And I can’t help but think that this hasn’t mattered as much as it should. As you may know, I love sports narratives, and Jabari’s has been well documented and years in the making. Think about it: The Chicago kid starts making national news as a junior in high school rated as the number one recruit in the nation. At least one of his games at Simeon Career Academy is broadcast on ESPN. He goes to Duke, the highest profile basketball school in the country, and shows flashes of brilliance, the “Oh this kid’s the real deal” type of brilliance, as the second-rated recruit behind only Andrew Wiggins, and the pair are part of a draft class that had teams getting more tank-happy than the Shedd Aquarium. The Bucks end up in the lottery by accident and get the second overall pick, which was actually not a bad place to be as sorting out Parker/Wiggins/Embiid at number one was a debacle for Cleveland. And then Parker, who the Bucks were hoping to get, TANKS his workout with Cleveland because he wants to play for Milwaukee. A prodigy WANTS to play for MILWAUKEE? I think the Jae Crowder caps are appropriate here (by the way am I dropping too many references in this article? Let me know it’s been a while).

The Bucks take Parker, and everyone is excited about a future with great young players, a burgeoning head coach, new ownership, and eventually a new arena. Like there’s so much going on I don’t even need to mention Mallory Edens. Well I guess I just did, so never mind.

Parker was improving, Giannis was terrifying, the team was winning, and it all looked like the the plan was coming together.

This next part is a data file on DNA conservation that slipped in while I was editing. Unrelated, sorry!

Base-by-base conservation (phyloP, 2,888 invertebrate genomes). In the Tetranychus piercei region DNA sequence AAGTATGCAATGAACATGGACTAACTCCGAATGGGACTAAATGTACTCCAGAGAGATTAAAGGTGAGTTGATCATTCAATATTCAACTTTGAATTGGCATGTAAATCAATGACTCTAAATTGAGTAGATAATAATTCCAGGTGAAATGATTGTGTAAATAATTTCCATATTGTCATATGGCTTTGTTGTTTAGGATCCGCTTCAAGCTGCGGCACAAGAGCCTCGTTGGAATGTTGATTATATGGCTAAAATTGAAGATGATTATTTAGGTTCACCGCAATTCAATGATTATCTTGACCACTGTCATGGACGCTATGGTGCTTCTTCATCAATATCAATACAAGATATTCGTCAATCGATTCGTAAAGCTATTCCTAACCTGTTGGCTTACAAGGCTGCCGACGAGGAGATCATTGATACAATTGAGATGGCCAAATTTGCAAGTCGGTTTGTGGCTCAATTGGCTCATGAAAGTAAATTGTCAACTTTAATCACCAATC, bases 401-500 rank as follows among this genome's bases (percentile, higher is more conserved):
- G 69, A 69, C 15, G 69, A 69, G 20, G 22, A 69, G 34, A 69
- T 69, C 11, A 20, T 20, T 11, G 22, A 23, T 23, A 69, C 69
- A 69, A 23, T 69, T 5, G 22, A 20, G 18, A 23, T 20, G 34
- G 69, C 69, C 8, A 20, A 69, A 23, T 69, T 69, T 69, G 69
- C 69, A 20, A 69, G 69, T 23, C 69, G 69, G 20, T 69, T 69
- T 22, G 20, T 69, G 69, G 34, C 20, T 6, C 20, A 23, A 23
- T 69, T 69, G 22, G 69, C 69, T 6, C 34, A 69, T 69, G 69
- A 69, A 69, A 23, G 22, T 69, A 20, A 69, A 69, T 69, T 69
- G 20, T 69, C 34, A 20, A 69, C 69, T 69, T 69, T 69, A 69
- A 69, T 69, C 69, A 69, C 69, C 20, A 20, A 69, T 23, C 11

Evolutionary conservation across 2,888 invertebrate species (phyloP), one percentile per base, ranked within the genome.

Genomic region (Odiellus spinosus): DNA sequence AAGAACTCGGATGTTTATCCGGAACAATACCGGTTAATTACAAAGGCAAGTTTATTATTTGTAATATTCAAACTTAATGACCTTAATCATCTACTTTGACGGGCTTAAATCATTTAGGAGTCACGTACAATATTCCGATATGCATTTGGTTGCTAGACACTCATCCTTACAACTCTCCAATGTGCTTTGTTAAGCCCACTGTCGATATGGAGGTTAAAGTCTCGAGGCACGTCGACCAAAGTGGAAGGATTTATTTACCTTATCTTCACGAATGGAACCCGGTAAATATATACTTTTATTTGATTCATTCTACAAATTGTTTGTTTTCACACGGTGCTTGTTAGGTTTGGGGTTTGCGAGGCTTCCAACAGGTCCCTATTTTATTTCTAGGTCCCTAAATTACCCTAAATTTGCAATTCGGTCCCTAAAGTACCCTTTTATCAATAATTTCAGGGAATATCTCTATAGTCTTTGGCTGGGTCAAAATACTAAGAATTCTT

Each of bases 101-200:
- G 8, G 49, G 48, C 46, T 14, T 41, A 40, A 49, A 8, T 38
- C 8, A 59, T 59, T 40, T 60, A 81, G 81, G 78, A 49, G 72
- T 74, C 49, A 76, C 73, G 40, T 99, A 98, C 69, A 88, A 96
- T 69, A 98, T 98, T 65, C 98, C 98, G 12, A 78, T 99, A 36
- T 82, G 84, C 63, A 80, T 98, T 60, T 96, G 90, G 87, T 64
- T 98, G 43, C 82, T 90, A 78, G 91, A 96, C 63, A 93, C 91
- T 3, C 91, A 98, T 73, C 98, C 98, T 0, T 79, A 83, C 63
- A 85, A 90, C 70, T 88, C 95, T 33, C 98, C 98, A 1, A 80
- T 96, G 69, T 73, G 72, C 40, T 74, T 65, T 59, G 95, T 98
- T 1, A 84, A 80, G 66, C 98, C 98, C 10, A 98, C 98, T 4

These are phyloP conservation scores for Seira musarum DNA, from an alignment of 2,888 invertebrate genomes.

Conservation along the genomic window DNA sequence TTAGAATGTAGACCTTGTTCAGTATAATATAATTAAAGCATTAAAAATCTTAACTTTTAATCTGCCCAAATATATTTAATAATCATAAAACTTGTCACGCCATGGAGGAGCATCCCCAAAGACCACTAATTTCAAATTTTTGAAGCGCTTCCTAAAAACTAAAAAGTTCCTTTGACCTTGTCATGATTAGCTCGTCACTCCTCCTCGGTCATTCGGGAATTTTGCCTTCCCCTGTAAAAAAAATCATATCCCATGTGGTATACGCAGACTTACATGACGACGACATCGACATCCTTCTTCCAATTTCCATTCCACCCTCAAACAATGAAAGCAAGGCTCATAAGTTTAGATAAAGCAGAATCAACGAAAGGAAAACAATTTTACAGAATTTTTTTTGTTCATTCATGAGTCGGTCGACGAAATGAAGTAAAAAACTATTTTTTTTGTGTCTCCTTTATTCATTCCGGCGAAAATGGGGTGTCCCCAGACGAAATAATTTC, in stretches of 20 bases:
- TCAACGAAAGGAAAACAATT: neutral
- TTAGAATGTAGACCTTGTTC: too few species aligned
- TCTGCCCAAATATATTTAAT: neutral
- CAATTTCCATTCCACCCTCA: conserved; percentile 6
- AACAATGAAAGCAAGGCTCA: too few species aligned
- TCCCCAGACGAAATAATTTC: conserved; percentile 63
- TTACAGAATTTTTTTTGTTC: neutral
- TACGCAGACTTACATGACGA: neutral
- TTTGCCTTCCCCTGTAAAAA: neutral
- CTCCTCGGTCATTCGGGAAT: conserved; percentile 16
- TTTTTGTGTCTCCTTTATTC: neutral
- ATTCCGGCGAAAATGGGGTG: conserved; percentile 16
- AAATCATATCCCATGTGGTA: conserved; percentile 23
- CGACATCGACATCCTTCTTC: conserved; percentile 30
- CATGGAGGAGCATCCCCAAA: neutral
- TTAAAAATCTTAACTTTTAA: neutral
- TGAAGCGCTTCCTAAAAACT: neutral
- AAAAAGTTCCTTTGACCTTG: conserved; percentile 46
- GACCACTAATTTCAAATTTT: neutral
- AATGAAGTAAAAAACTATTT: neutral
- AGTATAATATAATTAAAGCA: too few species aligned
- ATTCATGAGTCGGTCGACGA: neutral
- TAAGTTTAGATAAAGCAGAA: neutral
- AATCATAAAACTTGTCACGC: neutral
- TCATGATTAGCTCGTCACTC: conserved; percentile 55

And then Jabari Parker just crumpled to the floor without anyone touching him.

I remember this strange emptiness when I found out. I was watching the second half of Marquette vs ASU as Luke Fischer made his debut and suddenly made the Golden Eagles look like a tournament team. In the back of my mind I was awaiting the results of the MRI. I saw a “Breaking News” alert on the crawl line and I knew what it was going to say. I can’t say I was surprised, as this sort of thing just seems to happen to the Bucks, but it just didn’t seem right. It’s that helpless feeling when you get when a character dies in a book or television show. No matter what you do they’re gone. I texted my homies and their responses were “F–k” and “I f–king knew it. I knew this shit would happen.”

But it didn’t blow up Facebook and Twitter, and ESPN was done talking about it 24 hours later.

And as I pondered some of these things while cleaning the Culver’s dining room, I looked around at the customers that I loathe so much (okay that’s a strong word) and thought about how little Jabari Parker means to the average Wisconsinite. Most of them have probably never heard of him, and if they have, a nineteen year old black kid who bounces a ball for a living probably holds little of their attention. The fact that his dreams are on a year-long deferment are of no consequence to them.

And that’s kind of infuriating, as Milwaukee has not one, but two basketball saviors, one of them being an Aegean lottery ticket and the other being a can’t miss next big thing. The Bucks got both of them. That just doesn’t happen. But it did happen. But then again, if a baller falls on the hardwood and there’s no one there to hear it, does it make a sound? Jabari Parker is a big freaking deal, and has been for a while. Now he’s, for the purposes of the observer, gone.

Look, you gotta live your life one day at a time and keep working your way forward. There’s plenty of good basketball for me to watch and plenty to write about. The Bucks have games to play, players to improve, and franchise decisions to make. Jabari Parker has rehab sessions to go to. Culver’s customers have more poor food choices to make. It’s always one more thing until you die, and that’s the way it should be.

But, in this case, it just feels a little off.

I’ll just leave this here.

What do you think? Do you care? Like, comment, subscribe/follow, post to Facebook and Twitter, email at pcd5834@gmail.com. Thank you for reading!

Soli Deo Gloria

The SneakyGoodSportsGuy